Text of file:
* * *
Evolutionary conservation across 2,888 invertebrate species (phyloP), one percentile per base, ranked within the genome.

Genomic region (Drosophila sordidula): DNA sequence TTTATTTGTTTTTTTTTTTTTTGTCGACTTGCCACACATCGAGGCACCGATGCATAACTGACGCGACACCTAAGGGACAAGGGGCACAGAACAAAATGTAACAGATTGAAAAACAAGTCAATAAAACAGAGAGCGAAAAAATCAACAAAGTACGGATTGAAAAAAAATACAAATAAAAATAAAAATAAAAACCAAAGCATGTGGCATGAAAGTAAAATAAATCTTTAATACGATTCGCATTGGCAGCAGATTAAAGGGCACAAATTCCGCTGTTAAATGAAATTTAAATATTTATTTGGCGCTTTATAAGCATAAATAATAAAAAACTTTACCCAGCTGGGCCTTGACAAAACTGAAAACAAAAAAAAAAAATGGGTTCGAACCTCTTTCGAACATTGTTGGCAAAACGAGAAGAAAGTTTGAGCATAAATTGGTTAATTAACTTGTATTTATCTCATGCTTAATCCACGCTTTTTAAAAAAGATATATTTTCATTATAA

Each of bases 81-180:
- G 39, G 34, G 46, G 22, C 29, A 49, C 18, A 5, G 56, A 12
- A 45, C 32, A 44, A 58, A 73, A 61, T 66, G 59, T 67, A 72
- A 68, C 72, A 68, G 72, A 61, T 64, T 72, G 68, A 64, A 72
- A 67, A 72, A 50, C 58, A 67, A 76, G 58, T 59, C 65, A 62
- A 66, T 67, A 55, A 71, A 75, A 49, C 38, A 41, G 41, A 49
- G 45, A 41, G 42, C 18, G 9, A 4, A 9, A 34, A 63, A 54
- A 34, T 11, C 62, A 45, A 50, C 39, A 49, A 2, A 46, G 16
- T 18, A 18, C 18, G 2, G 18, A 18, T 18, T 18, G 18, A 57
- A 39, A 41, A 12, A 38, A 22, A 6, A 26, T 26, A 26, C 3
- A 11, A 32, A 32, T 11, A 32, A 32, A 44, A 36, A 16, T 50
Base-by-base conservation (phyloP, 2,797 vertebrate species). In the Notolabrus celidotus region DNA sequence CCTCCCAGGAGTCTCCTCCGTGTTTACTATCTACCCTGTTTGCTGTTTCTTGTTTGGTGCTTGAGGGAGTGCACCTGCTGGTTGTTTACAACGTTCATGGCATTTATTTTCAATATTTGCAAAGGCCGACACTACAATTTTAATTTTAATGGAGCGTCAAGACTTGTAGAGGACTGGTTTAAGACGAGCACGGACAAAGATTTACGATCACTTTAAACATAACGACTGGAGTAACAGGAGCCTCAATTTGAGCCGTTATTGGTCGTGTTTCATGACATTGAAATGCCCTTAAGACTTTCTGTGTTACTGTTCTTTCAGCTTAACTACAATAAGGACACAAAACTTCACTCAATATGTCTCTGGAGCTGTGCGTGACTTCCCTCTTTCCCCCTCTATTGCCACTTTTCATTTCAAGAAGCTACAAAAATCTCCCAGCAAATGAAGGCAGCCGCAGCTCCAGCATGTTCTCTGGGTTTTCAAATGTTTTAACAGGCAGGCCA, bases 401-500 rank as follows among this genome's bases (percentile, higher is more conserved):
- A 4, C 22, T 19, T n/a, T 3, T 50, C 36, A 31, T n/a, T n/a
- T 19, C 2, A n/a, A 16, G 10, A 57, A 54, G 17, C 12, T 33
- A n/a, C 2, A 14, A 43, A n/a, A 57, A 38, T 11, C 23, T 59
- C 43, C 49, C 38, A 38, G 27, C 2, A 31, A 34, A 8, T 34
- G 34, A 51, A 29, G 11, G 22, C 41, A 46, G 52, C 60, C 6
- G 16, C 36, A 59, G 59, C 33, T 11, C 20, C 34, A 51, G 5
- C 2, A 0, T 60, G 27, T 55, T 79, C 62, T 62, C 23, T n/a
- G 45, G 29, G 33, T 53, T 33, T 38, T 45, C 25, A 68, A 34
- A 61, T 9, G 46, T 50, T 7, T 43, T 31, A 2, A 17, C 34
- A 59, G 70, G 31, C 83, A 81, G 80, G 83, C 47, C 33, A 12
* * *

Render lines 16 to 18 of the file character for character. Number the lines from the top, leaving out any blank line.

- T 19, C 2, A n/a, A 16, G 10, A 57, A 54, G 17, C 12, T 33
- A n/a, C 2, A 14, A 43, A n/a, A 57, A 38, T 11, C 23, T 59
- C 43, C 49, C 38, A 38, G 27, C 2, A 31, A 34, A 8, T 34